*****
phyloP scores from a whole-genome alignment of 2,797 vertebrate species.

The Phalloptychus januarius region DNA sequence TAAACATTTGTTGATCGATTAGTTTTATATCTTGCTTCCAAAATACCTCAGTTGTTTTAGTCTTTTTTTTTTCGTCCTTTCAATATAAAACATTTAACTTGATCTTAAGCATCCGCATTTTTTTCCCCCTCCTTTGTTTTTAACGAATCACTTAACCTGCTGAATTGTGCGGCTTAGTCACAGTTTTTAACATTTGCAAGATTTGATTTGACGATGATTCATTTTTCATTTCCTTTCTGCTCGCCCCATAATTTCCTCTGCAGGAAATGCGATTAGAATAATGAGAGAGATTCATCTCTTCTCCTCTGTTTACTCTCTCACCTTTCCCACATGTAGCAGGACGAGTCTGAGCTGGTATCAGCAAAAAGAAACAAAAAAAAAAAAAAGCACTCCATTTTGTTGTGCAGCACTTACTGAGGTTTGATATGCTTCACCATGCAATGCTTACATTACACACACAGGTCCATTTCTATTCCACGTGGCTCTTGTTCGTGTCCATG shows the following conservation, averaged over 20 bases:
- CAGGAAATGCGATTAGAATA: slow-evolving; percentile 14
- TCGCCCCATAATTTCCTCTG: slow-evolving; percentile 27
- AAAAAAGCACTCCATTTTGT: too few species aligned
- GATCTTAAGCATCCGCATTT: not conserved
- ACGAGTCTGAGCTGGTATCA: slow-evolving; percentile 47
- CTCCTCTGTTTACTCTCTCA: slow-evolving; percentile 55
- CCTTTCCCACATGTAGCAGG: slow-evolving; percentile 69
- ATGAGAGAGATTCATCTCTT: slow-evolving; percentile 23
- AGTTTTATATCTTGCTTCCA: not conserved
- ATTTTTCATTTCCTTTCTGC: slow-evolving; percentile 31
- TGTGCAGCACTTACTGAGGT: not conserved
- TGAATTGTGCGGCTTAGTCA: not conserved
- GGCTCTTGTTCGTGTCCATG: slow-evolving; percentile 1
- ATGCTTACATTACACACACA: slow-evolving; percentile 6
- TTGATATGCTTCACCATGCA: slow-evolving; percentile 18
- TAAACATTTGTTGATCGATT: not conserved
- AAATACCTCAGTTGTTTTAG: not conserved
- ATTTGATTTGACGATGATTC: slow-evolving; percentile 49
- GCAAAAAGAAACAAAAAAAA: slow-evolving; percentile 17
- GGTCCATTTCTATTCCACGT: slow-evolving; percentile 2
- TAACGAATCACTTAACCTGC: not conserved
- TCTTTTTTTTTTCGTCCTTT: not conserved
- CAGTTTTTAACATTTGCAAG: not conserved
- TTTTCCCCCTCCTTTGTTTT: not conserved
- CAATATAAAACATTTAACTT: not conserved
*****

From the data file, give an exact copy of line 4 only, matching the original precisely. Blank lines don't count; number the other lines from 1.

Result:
- TCGCCCCATAATTTCCTCTG: slow-evolving; percentile 27